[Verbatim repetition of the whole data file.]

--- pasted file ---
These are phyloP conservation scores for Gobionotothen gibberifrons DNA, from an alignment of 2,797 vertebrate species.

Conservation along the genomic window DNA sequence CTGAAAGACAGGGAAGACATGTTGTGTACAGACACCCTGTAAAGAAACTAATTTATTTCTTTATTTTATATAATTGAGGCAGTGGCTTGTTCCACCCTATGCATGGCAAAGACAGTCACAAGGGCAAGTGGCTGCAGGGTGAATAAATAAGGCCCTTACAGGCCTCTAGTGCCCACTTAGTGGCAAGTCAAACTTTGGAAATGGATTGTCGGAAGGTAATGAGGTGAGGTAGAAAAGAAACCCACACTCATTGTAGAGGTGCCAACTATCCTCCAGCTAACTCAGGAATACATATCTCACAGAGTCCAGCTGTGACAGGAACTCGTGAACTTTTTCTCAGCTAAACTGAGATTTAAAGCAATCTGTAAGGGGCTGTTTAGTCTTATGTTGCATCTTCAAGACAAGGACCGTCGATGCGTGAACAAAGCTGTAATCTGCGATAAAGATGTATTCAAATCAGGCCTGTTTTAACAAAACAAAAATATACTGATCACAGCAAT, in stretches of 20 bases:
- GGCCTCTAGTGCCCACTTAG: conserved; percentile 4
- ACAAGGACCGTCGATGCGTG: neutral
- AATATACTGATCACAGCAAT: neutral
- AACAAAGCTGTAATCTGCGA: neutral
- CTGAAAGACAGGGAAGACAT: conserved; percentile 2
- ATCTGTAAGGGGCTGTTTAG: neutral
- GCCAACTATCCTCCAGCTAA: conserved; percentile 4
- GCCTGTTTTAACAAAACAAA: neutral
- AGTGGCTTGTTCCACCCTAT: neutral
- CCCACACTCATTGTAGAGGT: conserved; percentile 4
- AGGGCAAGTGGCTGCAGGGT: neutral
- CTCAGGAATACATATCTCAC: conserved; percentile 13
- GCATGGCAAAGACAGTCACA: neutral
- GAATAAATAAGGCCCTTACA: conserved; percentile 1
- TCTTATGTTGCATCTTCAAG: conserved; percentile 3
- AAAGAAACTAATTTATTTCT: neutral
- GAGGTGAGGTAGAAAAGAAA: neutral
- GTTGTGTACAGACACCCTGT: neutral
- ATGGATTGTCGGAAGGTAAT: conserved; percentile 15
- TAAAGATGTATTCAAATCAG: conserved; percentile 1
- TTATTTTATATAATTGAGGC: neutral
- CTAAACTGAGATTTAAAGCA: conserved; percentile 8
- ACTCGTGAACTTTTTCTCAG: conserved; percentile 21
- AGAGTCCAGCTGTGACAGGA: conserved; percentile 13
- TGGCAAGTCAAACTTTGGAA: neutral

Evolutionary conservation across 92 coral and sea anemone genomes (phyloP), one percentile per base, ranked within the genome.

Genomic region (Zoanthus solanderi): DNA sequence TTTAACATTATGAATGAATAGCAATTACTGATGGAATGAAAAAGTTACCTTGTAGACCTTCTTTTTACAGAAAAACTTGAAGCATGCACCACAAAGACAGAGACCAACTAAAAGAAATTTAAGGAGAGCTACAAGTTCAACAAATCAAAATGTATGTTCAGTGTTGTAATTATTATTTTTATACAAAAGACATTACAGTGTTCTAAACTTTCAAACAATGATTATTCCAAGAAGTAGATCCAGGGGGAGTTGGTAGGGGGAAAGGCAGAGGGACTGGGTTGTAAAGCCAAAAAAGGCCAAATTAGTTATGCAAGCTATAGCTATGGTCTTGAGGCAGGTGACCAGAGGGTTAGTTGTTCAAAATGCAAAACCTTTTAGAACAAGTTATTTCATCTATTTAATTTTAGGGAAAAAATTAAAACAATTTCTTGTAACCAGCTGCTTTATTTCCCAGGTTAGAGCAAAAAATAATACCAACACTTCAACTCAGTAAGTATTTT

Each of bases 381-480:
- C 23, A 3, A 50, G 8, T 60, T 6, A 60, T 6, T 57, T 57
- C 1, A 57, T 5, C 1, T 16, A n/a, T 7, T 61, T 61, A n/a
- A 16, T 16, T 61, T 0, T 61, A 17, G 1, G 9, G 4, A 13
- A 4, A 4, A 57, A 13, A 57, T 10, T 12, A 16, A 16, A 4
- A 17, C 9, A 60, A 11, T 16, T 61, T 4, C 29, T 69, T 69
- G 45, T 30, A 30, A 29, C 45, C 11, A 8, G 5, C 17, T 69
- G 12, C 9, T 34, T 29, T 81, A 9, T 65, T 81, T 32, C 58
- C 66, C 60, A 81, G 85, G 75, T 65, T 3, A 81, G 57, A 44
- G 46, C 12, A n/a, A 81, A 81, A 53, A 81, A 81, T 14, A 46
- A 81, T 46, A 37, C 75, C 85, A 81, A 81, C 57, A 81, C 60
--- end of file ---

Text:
These are phyloP conservation scores for Gobionotothen gibberifrons DNA, from an alignment of 2,797 vertebrate species.

Conservation along the genomic window DNA sequence CTGAAAGACAGGGAAGACATGTTGTGTACAGACACCCTGTAAAGAAACTAATTTATTTCTTTATTTTATATAATTGAGGCAGTGGCTTGTTCCACCCTATGCATGGCAAAGACAGTCACAAGGGCAAGTGGCTGCAGGGTGAATAAATAAGGCCCTTACAGGCCTCTAGTGCCCACTTAGTGGCAAGTCAAACTTTGGAAATGGATTGTCGGAAGGTAATGAGGTGAGGTAGAAAAGAAACCCACACTCATTGTAGAGGTGCCAACTATCCTCCAGCTAACTCAGGAATACATATCTCACAGAGTCCAGCTGTGACAGGAACTCGTGAACTTTTTCTCAGCTAAACTGAGATTTAAAGCAATCTGTAAGGGGCTGTTTAGTCTTATGTTGCATCTTCAAGACAAGGACCGTCGATGCGTGAACAAAGCTGTAATCTGCGATAAAGATGTATTCAAATCAGGCCTGTTTTAACAAAACAAAAATATACTGATCACAGCAAT, in stretches of 20 bases:
- GGCCTCTAGTGCCCACTTAG: conserved; percentile 4
- ACAAGGACCGTCGATGCGTG: neutral
- AATATACTGATCACAGCAAT: neutral
- AACAAAGCTGTAATCTGCGA: neutral
- CTGAAAGACAGGGAAGACAT: conserved; percentile 2
- ATCTGTAAGGGGCTGTTTAG: neutral
- GCCAACTATCCTCCAGCTAA: conserved; percentile 4
- GCCTGTTTTAACAAAACAAA: neutral
- AGTGGCTTGTTCCACCCTAT: neutral
- CCCACACTCATTGTAGAGGT: conserved; percentile 4
- AGGGCAAGTGGCTGCAGGGT: neutral
- CTCAGGAATACATATCTCAC: conserved; percentile 13
- GCATGGCAAAGACAGTCACA: neutral
- GAATAAATAAGGCCCTTACA: conserved; percentile 1
- TCTTATGTTGCATCTTCAAG: conserved; percentile 3
- AAAGAAACTAATTTATTTCT: neutral
- GAGGTGAGGTAGAAAAGAAA: neutral
- GTTGTGTACAGACACCCTGT: neutral
- ATGGATTGTCGGAAGGTAAT: conserved; percentile 15
- TAAAGATGTATTCAAATCAG: conserved; percentile 1
- TTATTTTATATAATTGAGGC: neutral
- CTAAACTGAGATTTAAAGCA: conserved; percentile 8
- ACTCGTGAACTTTTTCTCAG: conserved; percentile 21
- AGAGTCCAGCTGTGACAGGA: conserved; percentile 13
- TGGCAAGTCAAACTTTGGAA: neutral

Evolutionary conservation across 92 coral and sea anemone genomes (phyloP), one percentile per base, ranked within the genome.

Genomic region (Zoanthus solanderi): DNA sequence TTTAACATTATGAATGAATAGCAATTACTGATGGAATGAAAAAGTTACCTTGTAGACCTTCTTTTTACAGAAAAACTTGAAGCATGCACCACAAAGACAGAGACCAACTAAAAGAAATTTAAGGAGAGCTACAAGTTCAACAAATCAAAATGTATGTTCAGTGTTGTAATTATTATTTTTATACAAAAGACATTACAGTGTTCTAAACTTTCAAACAATGATTATTCCAAGAAGTAGATCCAGGGGGAGTTGGTAGGGGGAAAGGCAGAGGGACTGGGTTGTAAAGCCAAAAAAGGCCAAATTAGTTATGCAAGCTATAGCTATGGTCTTGAGGCAGGTGACCAGAGGGTTAGTTGTTCAAAATGCAAAACCTTTTAGAACAAGTTATTTCATCTATTTAATTTTAGGGAAAAAATTAAAACAATTTCTTGTAACCAGCTGCTTTATTTCCCAGGTTAGAGCAAAAAATAATACCAACACTTCAACTCAGTAAGTATTTT

Each of bases 381-480:
- C 23, A 3, A 50, G 8, T 60, T 6, A 60, T 6, T 57, T 57
- C 1, A 57, T 5, C 1, T 16, A n/a, T 7, T 61, T 61, A n/a
- A 16, T 16, T 61, T 0, T 61, A 17, G 1, G 9, G 4, A 13
- A 4, A 4, A 57, A 13, A 57, T 10, T 12, A 16, A 16, A 4
- A 17, C 9, A 60, A 11, T 16, T 61, T 4, C 29, T 69, T 69
- G 45, T 30, A 30, A 29, C 45, C 11, A 8, G 5, C 17, T 69
- G 12, C 9, T 34, T 29, T 81, A 9, T 65, T 81, T 32, C 58
- C 66, C 60, A 81, G 85, G 75, T 65, T 3, A 81, G 57, A 44
- G 46, C 12, A n/a, A 81, A 81, A 53, A 81, A 81, T 14, A 46
- A 81, T 46, A 37, C 75, C 85, A 81, A 81, C 57, A 81, C 60